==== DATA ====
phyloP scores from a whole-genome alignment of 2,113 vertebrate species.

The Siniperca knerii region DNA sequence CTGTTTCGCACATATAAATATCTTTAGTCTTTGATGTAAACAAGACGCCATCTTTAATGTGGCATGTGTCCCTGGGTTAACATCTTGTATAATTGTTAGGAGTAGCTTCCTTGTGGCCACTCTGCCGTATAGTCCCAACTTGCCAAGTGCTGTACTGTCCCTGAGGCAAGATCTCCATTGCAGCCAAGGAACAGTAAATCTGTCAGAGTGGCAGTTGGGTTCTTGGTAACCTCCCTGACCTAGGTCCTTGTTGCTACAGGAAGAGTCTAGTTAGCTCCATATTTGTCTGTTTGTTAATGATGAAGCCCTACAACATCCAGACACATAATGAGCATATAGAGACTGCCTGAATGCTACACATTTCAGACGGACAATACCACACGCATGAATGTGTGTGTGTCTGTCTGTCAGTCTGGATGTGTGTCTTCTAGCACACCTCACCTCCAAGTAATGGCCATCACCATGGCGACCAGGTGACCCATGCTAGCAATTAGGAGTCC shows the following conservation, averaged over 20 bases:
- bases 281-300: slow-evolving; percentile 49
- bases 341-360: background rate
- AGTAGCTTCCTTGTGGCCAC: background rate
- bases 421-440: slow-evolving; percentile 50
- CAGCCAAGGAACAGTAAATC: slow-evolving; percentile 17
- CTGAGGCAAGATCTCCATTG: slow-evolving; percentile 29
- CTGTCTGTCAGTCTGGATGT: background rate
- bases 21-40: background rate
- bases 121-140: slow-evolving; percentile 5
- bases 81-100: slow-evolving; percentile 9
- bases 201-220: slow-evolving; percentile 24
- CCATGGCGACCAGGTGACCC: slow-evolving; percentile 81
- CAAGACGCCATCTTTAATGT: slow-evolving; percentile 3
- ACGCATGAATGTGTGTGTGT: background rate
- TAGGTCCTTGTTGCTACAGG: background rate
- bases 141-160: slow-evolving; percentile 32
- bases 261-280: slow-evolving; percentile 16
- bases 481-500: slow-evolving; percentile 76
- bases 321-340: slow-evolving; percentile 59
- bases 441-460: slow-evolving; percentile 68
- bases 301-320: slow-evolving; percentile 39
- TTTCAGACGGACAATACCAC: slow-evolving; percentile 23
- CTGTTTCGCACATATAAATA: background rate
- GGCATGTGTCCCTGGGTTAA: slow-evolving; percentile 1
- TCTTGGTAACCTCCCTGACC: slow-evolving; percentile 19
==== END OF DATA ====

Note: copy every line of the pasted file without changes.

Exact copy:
phyloP scores from a whole-genome alignment of 2,113 vertebrate species.

The Siniperca knerii region DNA sequence CTGTTTCGCACATATAAATATCTTTAGTCTTTGATGTAAACAAGACGCCATCTTTAATGTGGCATGTGTCCCTGGGTTAACATCTTGTATAATTGTTAGGAGTAGCTTCCTTGTGGCCACTCTGCCGTATAGTCCCAACTTGCCAAGTGCTGTACTGTCCCTGAGGCAAGATCTCCATTGCAGCCAAGGAACAGTAAATCTGTCAGAGTGGCAGTTGGGTTCTTGGTAACCTCCCTGACCTAGGTCCTTGTTGCTACAGGAAGAGTCTAGTTAGCTCCATATTTGTCTGTTTGTTAATGATGAAGCCCTACAACATCCAGACACATAATGAGCATATAGAGACTGCCTGAATGCTACACATTTCAGACGGACAATACCACACGCATGAATGTGTGTGTGTCTGTCTGTCAGTCTGGATGTGTGTCTTCTAGCACACCTCACCTCCAAGTAATGGCCATCACCATGGCGACCAGGTGACCCATGCTAGCAATTAGGAGTCC shows the following conservation, averaged over 20 bases:
- bases 281-300: slow-evolving; percentile 49
- bases 341-360: background rate
- AGTAGCTTCCTTGTGGCCAC: background rate
- bases 421-440: slow-evolving; percentile 50
- CAGCCAAGGAACAGTAAATC: slow-evolving; percentile 17
- CTGAGGCAAGATCTCCATTG: slow-evolving; percentile 29
- CTGTCTGTCAGTCTGGATGT: background rate
- bases 21-40: background rate
- bases 121-140: slow-evolving; percentile 5
- bases 81-100: slow-evolving; percentile 9
- bases 201-220: slow-evolving; percentile 24
- CCATGGCGACCAGGTGACCC: slow-evolving; percentile 81
- CAAGACGCCATCTTTAATGT: slow-evolving; percentile 3
- ACGCATGAATGTGTGTGTGT: background rate
- TAGGTCCTTGTTGCTACAGG: background rate
- bases 141-160: slow-evolving; percentile 32
- bases 261-280: slow-evolving; percentile 16
- bases 481-500: slow-evolving; percentile 76
- bases 321-340: slow-evolving; percentile 59
- bases 441-460: slow-evolving; percentile 68
- bases 301-320: slow-evolving; percentile 39
- TTTCAGACGGACAATACCAC: slow-evolving; percentile 23
- CTGTTTCGCACATATAAATA: background rate
- GGCATGTGTCCCTGGGTTAA: slow-evolving; percentile 1
- TCTTGGTAACCTCCCTGACC: slow-evolving; percentile 19